We have an abundance of knowledge at our fingertips We can learn for free with a few clicks We are more connected to people and resources than we have ever been
So why are most people not progressing?
It was supposed to disrupt education by bringing a new level of decentralised, freely available and accessible education to everyone, but instead, the promise of the EdTech revolution never really came to much. Loads of investment dollars, millions of users, schools in the cloud and yet very few people are really learning anything at all. This leaves me with a burning question -
When all of the worlds knowledge can be accessed in an instant for free, why isn’t everyone trying to make their life better?
I think it comes down to one thing — motivation.
Without the motivation to learn, people won’t. So how can we build the motivation we need to make the most of the opportunities in front of us?
1 — Learning is different from Education - it’s all down to you
Learning and education are not the same. Education is something that happens to us. It generally happens between the ages of 4 and 22, then it stops for all but a small minority of people.
Education is knowledge transfer from the ‘More Knowledgeable Other’ (teacher, parent, lecturer) to a young person. The knowledge, passed down from the elder, is memorised for just long enough to be regurgitated in the format the assessor is looking for, in exchange for a grade. It’s this grade that motivates, no, incentivises young people in education. Without it, people fear they will not be qualified to get their dream job.
(I know there are other purposes of education, but for this article, I consider the primary purpose being ‘preparation for the outside world’ and therefore a good career is key).
Learning, on the other hand, is something which is opted in to — it’s an active decision made by the learner.
I believe that people want to learn in the same way they were educated. By turning up to class — by stepping onto the conveyor belt of knowledge and coming out the other side better. But learning is hard and requires serious commitment, time, resilience and drive. There aren’t any short cuts. You can only make the change you desire when you realise that you’re the only person who’s able to make yourself progress.
Learning is different from education. It’s all down to you, go get it.
2 — Realise the world is changing - you need to too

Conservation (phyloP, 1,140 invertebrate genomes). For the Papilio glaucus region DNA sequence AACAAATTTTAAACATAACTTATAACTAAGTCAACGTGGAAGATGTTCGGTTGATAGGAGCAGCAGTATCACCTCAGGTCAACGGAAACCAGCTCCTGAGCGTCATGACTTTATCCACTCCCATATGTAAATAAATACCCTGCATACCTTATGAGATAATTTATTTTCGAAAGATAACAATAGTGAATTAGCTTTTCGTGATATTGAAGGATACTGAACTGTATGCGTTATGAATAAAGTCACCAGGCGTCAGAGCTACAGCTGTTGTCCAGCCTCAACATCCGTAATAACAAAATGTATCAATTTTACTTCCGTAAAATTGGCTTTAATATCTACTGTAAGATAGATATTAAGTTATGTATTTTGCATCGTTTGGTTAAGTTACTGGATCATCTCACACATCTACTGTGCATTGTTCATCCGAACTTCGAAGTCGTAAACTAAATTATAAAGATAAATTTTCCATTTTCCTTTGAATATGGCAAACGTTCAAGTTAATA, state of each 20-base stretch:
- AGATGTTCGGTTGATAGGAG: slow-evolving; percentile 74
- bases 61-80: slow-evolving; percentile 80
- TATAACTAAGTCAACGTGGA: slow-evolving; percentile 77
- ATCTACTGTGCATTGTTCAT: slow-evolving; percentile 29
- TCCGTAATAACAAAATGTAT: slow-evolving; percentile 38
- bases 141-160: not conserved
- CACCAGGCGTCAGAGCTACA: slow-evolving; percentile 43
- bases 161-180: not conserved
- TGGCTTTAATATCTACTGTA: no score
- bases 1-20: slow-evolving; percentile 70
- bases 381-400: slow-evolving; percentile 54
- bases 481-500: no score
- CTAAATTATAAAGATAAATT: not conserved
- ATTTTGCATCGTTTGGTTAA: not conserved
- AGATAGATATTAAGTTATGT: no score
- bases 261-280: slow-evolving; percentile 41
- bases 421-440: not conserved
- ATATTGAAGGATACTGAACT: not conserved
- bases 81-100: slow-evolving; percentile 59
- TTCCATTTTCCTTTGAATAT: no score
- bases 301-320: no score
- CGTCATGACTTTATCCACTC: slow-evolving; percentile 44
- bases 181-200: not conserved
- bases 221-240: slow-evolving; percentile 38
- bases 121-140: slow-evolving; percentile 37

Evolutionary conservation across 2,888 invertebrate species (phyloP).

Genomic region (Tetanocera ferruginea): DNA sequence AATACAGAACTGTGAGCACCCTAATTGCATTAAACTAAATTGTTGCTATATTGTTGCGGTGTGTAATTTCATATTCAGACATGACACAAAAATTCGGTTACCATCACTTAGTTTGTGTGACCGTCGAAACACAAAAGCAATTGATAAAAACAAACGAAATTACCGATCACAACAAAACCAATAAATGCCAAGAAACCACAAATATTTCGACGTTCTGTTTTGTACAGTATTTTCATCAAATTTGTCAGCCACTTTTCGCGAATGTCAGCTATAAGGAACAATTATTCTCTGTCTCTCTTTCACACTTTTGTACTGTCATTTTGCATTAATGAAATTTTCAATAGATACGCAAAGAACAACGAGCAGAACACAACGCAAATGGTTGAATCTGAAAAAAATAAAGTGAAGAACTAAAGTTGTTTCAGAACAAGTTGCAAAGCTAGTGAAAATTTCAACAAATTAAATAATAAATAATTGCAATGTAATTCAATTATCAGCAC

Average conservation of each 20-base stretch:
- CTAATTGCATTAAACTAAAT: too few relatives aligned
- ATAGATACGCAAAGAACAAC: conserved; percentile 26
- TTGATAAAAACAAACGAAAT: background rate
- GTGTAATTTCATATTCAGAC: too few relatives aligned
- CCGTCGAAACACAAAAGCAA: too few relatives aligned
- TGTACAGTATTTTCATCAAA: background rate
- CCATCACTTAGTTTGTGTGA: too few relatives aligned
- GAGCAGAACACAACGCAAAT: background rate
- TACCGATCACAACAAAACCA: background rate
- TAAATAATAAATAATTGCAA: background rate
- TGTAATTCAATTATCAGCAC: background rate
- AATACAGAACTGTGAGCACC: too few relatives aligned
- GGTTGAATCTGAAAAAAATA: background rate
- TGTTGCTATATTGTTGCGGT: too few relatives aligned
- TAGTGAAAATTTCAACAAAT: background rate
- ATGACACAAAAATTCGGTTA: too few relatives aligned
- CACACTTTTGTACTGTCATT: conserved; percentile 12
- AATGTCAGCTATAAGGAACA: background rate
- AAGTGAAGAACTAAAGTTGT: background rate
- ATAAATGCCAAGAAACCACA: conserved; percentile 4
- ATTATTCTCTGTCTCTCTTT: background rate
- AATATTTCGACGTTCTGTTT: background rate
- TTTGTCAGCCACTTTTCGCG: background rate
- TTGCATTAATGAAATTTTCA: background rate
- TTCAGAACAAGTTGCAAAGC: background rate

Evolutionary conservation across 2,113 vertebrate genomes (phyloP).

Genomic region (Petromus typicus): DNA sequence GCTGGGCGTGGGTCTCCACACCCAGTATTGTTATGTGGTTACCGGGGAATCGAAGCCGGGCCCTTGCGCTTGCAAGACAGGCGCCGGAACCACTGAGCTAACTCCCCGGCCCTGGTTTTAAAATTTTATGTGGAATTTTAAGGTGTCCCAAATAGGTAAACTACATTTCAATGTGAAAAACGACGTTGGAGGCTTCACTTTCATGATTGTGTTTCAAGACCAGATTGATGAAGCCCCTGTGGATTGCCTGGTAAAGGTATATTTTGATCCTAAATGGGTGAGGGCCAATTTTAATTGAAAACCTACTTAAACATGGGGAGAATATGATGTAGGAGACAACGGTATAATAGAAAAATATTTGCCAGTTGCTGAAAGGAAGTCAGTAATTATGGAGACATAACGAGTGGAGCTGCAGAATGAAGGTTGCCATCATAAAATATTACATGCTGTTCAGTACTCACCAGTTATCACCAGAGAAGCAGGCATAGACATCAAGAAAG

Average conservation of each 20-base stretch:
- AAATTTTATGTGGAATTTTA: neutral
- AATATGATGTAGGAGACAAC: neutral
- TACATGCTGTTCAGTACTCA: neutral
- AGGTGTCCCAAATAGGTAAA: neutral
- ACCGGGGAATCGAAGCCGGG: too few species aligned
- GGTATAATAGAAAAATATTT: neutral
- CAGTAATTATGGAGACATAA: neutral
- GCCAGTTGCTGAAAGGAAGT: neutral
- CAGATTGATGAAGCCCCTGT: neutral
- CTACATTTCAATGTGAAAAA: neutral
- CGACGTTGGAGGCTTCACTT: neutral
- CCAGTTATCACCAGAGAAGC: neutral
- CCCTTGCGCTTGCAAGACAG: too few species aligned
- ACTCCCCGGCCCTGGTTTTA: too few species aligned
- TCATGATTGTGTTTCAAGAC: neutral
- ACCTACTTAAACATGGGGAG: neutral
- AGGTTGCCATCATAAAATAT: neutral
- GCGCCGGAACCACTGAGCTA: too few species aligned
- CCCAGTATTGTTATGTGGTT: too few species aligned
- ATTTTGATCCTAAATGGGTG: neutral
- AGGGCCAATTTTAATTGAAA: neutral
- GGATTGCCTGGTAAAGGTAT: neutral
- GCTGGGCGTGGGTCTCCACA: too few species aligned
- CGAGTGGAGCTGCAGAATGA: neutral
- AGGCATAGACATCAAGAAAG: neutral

Everyone considers themselves an expert in education, at least everyone believes they know how to learn and why they need to learn — but the painful truth is that most people just don’t think they need to continue to learn.
It’s commonly felt that we are going through the fastest pace of change we’ve ever had. Worse still, it’s slower now than it might ever be again — that’s pretty scary and exciting.
This constant change in the way things work, how we work and what’s out there means we have to adapt in order to remain relevant and not left behind. Jobs are changing, many will disappear. If you work in a job that involves repetitive tasks the very best you can hope for is that your job is done using more technology to help, the worst is of course that you are no longer needed. We’ve heard this all before and we’ve seen it over the last few hundred years with the first 3 revolutions.
Even with this threat, people are blindly walking into a world of personal irrelevance. Where there is no longer any demand for the skills they possess. It’s a simple demand and supply problem - businesses exist in order to increase the shareholder value, this means the demand for more effective, efficient and reliable technologies will continue to rise.
The only way to protect yourself from being part of the massive displaced workforce is to continually adapt by constantly learning.
Everyone needs a trigger to start something — you may have to wait until the reality of this potential future directly impacts you — when you lose a job and can’t get another one, when most of your job is done by a machine or when a young techy kids comes in and automates everything you once did manually.
When it does happen, take action — find out what the world needs and work towards providing it.
3 — Prepare to work for it - signing up is not enough
Learning requires people to do more than just signing up & showing up — it’s more about how & why you show up. How many of us have signed up for online courses but hardly got passed the first module?
Whilst it might seem like a good idea at the time, life gets in the way and you lose the motivation you had to start with. One thing that matters enormously in learning is practice. Practices are the things that we do daily and it requires us to get into a habit. Habits are notoriously hard to break and make, especially when it requires pain or discomfort.